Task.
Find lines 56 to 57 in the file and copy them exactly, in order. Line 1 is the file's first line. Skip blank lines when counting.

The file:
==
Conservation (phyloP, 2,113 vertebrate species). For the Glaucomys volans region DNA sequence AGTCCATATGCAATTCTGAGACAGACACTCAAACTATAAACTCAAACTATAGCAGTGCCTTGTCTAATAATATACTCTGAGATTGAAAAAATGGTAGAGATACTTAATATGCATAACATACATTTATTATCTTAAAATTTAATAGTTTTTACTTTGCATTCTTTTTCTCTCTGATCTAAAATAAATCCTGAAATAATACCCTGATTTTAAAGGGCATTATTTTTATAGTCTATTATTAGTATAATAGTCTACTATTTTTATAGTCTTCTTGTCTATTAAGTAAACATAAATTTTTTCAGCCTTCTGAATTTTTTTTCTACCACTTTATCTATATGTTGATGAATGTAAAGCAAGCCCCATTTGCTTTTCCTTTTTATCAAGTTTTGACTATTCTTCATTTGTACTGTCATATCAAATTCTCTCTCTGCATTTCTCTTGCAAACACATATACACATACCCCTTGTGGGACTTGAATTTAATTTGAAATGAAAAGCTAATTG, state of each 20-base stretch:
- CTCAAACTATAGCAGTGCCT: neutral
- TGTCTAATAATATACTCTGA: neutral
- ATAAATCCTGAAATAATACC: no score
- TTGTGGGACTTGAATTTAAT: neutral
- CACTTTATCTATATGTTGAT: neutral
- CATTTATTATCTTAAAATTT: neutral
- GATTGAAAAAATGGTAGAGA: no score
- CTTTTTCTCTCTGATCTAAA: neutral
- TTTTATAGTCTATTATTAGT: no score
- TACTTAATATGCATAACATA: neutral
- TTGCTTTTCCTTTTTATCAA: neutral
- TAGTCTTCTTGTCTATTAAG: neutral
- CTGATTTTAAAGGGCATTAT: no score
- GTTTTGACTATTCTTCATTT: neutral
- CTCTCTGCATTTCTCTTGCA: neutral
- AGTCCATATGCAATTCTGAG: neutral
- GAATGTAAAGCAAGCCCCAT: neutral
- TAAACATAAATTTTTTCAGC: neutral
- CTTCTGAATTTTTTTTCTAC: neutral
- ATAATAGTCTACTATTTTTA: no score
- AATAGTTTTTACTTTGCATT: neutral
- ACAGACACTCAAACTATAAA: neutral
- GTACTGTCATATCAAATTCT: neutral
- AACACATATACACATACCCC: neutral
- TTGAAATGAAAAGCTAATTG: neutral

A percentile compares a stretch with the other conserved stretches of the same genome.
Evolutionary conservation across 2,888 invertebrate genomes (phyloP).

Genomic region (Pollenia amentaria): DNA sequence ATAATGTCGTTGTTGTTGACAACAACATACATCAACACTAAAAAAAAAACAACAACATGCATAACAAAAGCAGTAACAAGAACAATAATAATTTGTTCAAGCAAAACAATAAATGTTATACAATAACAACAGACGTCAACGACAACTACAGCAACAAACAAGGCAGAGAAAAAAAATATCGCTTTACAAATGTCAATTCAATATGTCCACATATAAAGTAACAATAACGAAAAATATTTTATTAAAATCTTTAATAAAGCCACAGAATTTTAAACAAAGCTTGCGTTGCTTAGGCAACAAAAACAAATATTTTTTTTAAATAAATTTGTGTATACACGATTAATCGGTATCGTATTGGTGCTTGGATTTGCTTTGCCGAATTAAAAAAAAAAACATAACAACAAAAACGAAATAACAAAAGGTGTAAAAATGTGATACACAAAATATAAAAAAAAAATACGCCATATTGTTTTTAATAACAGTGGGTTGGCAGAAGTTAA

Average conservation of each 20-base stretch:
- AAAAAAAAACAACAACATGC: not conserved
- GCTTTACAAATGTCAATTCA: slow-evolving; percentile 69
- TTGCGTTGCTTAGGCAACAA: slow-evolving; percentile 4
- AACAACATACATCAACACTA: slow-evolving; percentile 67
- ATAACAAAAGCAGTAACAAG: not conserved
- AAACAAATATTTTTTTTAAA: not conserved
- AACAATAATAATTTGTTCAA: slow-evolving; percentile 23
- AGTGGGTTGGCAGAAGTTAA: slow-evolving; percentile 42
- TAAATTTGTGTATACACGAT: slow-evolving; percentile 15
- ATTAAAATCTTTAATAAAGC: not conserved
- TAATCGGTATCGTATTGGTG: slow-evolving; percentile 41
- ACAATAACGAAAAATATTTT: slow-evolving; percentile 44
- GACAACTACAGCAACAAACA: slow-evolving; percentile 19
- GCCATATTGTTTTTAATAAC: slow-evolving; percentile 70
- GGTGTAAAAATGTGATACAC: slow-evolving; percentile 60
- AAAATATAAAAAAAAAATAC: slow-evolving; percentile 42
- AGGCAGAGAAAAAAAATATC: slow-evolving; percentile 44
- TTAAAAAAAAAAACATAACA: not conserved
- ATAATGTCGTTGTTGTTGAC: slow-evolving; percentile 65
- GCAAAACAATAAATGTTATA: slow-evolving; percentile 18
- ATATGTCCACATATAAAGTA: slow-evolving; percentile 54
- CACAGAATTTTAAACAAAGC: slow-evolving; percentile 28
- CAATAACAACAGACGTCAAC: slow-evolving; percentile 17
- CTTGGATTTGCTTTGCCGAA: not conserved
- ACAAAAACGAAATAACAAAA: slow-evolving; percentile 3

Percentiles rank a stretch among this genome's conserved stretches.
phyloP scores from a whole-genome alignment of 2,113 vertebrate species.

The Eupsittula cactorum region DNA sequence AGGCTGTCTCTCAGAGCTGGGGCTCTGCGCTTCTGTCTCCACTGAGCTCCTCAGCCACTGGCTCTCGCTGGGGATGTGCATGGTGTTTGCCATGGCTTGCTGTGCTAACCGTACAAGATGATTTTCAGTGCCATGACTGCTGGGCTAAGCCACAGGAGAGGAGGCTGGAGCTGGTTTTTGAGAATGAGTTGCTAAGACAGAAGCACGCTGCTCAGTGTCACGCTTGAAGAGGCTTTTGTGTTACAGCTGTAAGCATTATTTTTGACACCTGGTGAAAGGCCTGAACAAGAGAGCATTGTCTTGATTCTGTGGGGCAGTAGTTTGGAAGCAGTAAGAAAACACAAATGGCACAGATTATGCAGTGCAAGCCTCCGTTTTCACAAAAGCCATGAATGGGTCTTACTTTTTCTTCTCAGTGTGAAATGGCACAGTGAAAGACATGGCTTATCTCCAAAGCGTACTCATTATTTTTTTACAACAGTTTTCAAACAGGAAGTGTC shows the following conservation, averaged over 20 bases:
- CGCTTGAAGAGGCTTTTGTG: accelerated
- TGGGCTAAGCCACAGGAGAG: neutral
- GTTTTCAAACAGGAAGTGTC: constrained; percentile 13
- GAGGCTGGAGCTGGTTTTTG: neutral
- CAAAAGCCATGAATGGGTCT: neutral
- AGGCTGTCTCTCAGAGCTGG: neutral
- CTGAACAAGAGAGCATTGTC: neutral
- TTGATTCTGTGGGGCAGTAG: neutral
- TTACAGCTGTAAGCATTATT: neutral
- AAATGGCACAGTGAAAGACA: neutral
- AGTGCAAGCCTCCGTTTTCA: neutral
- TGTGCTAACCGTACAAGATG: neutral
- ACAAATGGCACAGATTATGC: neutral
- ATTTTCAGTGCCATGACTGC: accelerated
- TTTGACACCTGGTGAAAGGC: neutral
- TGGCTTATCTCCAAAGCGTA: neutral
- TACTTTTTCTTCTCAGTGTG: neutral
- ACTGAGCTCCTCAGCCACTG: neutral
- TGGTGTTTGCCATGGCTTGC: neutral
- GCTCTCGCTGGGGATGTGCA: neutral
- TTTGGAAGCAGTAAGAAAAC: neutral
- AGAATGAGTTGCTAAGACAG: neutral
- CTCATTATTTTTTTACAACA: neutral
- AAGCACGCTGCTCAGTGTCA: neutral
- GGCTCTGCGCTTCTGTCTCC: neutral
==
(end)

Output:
Percentiles rank a stretch among this genome's conserved stretches.
phyloP scores from a whole-genome alignment of 2,113 vertebrate species.